Pew Research recently came out with a new report titled “Twitter News Consumers: Young, Mobile and Educated,” which focuses in part on the profile of those who consume news on the social media service.  It’s an informative study overall, but there was a passing data point in it that struck me as interesting.

Brian Fung from the Washington Post picked it up:

Good news for publishers and news outlets! Over half of Twitter users use the service as a way to get news. These people also tend to be better educated and on their mobile devices all the time. But here’s the bad news: Just 16 percent of U.S. adults are on Twitter at all.

That figure, from the Pew Research Center’s latest report on U.S. news habits, is a fraction of the number of Americans who are on Facebook. Nearly two-thirds of the country’s adults are Facebook users — and that doesn’t count the young teens that Facebook depends on as a core demographic.

Yep. Just 16 percent of U.S. adults are on Twitter at all.  Sure, it’s just one survey, but it’s clear that it’s just a small fraction that are on Twitter.

The Pew Research report also noted a separate part of the study that makes this observation about the conversations on Twitter when it comes to news:

In addition, a separate Pew Research analysis of conversations on Twitter around major news events reveals three common characteristics: much of what gets posted centers on passing along breaking news; sentiments shift considerably over time; and however passionate, the conversations do not necessarily track with public opinion.

This reflects a point I find myself making often with other activists in the movement.  For those of us who use Twitter regularly, it can be easy to get caught up in the “bubble” and think that the environment there is representative of what’s going on in general everywhere, off Twitter.  An issue that might seem to have strong support or opposition on Twitter may not necessarily be reflected the same in casual offline conversations with people who don’t even use Twitter.  I myself see drastic differences in my own everyday encounters – sitting around the holiday dinner table with family and friends, or standing in line at a grocery store, or attending an event someplace.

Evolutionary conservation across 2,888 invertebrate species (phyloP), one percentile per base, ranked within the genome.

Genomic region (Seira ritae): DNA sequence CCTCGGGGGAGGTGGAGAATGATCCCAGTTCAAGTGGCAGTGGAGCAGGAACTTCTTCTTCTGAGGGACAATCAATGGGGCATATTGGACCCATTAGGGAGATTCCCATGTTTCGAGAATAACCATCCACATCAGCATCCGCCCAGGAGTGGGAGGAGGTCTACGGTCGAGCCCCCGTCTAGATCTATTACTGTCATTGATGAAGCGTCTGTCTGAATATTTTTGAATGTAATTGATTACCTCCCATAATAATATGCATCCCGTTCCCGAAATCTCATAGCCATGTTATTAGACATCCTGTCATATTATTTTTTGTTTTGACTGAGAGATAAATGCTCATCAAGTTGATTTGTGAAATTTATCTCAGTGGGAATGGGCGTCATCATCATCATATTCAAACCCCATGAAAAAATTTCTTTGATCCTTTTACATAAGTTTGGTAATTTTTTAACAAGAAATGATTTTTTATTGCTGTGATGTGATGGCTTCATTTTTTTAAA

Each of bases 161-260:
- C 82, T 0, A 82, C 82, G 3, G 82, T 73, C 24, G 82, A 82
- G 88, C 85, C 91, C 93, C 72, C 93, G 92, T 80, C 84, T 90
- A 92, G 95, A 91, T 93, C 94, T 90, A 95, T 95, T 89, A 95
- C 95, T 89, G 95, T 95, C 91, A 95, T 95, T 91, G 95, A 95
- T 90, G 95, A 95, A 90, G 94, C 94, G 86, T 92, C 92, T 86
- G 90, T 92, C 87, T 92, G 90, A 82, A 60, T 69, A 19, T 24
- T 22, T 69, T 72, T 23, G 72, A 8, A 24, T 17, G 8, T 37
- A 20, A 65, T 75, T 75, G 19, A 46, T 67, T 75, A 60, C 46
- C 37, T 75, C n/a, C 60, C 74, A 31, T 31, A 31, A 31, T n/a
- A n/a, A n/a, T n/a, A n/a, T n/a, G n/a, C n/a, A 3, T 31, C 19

Here are a couple of examples from the Pew report:

Although sentiment on Twitter can sometimes match that of the general population, it is not a reliable proxy for public opinion.  During the 2012 presidential race, Republican candidate Ron Paul easily won the Twitter primary — 55% of the conversation about him was positive, with only 15% negative. Voters rendered a very different verdict. After the Newtown tragedy, 64% of the Twitter conversation supported stricter gun controls, while 21% opposed them. A Pew Research Center survey in the same period produced a far more mixed verdict, with 49% saying it is more important to control gun ownership and 42% saying it is more important to protect gun rights.

While Twitter is a useful tool, I think it’s important to remind ourselves that, with only a small fraction of adults on Twitter, the reality outside of it may sometimes be much different.